European Journal of Pediatrics

, Volume 173, Issue 11, pp 1413–1428 | Cite as

Patterns of Complementary and Alternative Medicine (CAM) use in children: a systematic review

  • Salvatore Italia
  • Silke Britta Wolfenstetter
  • Christina Maria Teuner


Utilization of Complementary and Alternative Medicine (CAM) among children/adolescents is popular. This review summarizes the international findings for prevalence and predictors of CAM use among children/adolescents. We therefore systematically searched four electronic databases (PubMed, Embase, PsycINFO, AMED; last update in 07/2013) and reference lists of existing reviews and all included studies. Publications without language restriction reporting patterns of CAM utilization among children/adolescents without chronic conditions were selected for inclusion. The prevalence rates for overall CAM use, homeopathy, and herbal drug use were extracted with a focus on country and recall period (lifetime, 1 year, current use). As predictors, we extracted socioeconomic factors, child’s age, and gender. The database search and citation tracking yielded 58 eligible studies from 19 countries. There was strong variation regarding study quality. Prevalence rates for overall CAM use ranged from 10.9–87.6 % for lifetime use and from 8–48.5 % for current use. The respective percentages for homeopathy (highest in Germany, United Kingdom, and Canada) ranged from 0.8–39 % (lifetime) and from 1–14.3 % (current). Herbal drug use (highest in Germany, Turkey, and Brazil) was reported for 0.8–85.5 % (lifetime) and 2.2–8.9 % (current) of the children/adolescents. Studies provided a relatively uniform picture of the predictors of overall CAM use (higher parental income and education, older children), but only a few studies analyzed predictors for single CAM modalities. Conclusion: CAM use is widespread among children/adolescents. Prevalence rates vary widely regarding CAM modality, country, and reported recall period.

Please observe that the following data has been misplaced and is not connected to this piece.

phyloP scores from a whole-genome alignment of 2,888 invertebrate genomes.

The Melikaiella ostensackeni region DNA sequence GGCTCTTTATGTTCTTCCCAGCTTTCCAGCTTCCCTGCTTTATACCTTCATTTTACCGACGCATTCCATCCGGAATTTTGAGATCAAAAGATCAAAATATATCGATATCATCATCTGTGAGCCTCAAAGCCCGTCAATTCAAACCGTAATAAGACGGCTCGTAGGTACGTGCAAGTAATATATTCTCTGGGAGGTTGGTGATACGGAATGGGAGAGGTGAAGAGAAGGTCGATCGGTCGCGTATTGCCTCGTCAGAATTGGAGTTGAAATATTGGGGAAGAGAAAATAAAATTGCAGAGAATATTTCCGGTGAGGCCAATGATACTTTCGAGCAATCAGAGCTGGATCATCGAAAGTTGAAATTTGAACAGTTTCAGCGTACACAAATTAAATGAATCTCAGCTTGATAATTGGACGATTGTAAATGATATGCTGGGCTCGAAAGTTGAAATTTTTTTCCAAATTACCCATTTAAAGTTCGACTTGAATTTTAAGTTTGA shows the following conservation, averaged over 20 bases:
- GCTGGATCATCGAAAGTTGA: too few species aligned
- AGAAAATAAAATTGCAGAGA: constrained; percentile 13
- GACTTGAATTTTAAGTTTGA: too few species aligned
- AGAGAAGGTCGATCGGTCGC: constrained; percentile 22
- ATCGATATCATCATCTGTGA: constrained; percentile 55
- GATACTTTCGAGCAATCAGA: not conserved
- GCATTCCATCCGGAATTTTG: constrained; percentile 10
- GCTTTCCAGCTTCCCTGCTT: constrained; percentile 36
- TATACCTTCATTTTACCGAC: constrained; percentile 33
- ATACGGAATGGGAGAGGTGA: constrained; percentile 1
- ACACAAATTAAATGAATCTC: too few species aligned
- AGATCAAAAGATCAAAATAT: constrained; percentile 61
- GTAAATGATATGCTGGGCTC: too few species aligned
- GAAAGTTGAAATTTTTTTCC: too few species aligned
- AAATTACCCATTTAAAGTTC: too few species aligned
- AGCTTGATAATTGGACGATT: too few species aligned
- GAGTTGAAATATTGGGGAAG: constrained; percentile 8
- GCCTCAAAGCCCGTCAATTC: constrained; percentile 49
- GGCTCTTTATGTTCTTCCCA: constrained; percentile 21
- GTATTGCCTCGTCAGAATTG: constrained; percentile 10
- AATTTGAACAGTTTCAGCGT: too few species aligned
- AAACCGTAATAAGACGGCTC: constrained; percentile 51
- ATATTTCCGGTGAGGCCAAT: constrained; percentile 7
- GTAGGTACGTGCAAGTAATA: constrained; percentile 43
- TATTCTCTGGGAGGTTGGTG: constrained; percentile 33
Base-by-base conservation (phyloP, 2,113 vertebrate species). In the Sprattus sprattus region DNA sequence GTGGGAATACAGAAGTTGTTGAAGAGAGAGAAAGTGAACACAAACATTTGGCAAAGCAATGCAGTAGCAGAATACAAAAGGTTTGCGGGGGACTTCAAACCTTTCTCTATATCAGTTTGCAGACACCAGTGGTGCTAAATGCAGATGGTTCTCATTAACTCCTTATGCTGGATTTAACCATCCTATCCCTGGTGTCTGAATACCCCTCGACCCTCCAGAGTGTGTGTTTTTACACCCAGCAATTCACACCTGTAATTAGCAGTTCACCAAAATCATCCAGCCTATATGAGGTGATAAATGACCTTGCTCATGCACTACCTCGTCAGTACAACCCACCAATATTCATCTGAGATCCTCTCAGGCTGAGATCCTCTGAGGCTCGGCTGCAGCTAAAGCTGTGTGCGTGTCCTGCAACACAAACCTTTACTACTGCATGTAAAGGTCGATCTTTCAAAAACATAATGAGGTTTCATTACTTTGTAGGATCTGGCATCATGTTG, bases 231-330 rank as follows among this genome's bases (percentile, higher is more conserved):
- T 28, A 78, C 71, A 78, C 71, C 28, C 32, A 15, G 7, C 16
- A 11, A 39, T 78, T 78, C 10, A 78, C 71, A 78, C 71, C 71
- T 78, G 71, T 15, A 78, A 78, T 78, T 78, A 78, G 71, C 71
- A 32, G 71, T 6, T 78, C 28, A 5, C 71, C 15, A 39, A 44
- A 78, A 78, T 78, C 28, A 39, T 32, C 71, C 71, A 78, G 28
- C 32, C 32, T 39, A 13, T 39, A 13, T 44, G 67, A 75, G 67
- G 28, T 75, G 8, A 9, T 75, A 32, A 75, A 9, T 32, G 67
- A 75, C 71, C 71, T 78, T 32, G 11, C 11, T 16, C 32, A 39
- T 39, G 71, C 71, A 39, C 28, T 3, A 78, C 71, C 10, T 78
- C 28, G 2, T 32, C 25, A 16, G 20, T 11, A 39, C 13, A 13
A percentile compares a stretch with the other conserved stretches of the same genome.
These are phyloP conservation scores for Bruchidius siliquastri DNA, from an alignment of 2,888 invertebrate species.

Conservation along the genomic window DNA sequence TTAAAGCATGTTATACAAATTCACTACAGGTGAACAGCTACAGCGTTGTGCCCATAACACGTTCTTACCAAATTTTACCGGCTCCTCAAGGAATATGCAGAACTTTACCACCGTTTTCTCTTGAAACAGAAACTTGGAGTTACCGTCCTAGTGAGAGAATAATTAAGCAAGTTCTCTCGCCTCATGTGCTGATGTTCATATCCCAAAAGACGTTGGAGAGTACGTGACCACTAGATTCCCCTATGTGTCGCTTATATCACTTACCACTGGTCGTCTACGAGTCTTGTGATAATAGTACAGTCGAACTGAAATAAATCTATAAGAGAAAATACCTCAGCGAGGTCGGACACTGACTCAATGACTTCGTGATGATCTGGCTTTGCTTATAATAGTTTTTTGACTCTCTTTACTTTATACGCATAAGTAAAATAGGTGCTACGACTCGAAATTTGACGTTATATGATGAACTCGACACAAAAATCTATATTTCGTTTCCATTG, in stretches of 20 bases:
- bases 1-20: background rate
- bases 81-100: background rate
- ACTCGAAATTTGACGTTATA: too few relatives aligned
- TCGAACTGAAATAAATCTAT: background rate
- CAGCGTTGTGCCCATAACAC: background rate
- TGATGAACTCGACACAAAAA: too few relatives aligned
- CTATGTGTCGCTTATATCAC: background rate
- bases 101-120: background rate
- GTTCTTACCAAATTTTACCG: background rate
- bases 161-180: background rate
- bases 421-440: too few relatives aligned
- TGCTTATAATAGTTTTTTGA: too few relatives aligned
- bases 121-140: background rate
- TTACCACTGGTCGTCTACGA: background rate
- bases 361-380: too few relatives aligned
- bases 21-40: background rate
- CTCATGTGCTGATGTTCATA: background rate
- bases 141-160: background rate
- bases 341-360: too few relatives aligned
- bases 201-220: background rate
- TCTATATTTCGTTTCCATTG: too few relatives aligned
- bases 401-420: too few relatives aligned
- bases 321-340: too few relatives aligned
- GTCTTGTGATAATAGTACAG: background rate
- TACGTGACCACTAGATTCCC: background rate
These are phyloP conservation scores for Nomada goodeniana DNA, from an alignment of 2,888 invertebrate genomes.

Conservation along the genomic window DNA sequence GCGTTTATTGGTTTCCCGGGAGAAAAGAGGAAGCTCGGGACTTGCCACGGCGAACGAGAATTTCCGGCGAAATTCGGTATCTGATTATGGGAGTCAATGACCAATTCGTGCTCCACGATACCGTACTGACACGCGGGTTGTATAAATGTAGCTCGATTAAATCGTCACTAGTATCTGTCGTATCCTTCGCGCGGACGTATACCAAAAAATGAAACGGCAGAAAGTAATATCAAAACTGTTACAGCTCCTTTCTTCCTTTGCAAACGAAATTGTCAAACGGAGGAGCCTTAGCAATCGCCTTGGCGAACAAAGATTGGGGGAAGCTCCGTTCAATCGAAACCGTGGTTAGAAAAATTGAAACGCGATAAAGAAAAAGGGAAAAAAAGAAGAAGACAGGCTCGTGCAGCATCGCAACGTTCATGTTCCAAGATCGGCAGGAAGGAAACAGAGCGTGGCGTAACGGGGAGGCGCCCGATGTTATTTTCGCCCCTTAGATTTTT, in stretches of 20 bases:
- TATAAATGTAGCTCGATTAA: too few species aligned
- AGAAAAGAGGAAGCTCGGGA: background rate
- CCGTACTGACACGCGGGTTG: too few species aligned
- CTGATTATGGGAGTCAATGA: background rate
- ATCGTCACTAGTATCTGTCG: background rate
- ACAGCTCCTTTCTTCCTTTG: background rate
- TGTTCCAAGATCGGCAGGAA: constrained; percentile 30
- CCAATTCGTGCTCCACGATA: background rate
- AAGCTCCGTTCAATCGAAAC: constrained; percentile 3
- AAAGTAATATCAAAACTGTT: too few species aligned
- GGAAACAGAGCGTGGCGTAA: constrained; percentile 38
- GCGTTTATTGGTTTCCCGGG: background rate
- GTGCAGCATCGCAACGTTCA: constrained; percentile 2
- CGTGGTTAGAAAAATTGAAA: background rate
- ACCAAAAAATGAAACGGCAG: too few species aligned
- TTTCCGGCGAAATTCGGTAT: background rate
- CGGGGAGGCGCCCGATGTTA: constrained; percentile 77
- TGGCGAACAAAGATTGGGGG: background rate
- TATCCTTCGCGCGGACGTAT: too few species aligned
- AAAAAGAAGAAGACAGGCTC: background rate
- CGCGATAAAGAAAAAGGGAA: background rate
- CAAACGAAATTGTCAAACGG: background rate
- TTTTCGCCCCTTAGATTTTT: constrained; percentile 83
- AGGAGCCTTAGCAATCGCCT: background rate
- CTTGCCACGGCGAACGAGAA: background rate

Complementary therapies Homeopathy Phytotherapy Child Drug utilization Socioeconomic factors 



This work was supported by the Munich Center of Health Sciences (MC-Health) at Ludwig-Maximilians-Universität (LMU) München. The authors want to thank Prof. Helmut Brand, Professor of European Public Health at Maastricht University, for his contribution and support. In addition, we would like to thank PD Dr. Björn Stollenwerk and Dr. Matthias Hunger for their statistical advice and support.

Conflict of interest

The authors declare that they have no conflict of interest.

Supplementary material

431_2014_2300_MOESM1_ESM.doc (316 kb)
ESM 1 (DOC 316 kb)
431_2014_2300_MOESM2_ESM.xls (38 kb)
ESM 2 (XLS 38 kb)


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Copyright information

© Springer-Verlag Berlin Heidelberg 2014

Authors and Affiliations

  • Salvatore Italia
    • 1
    • 2
  • Silke Britta Wolfenstetter
    • 2
  • Christina Maria Teuner
    • 2
  1. 1.Department of International Health, School for Public Health and Primary Care (CAPHRI), Faculty of Health, Medicine and Life SciencesMaastricht UniversityMaastrichtThe Netherlands
  2. 2.Institute of Health Economics and Health Care ManagementHelmholtz Zentrum München, German Research Center for Environmental HealthNeuherbergGermany

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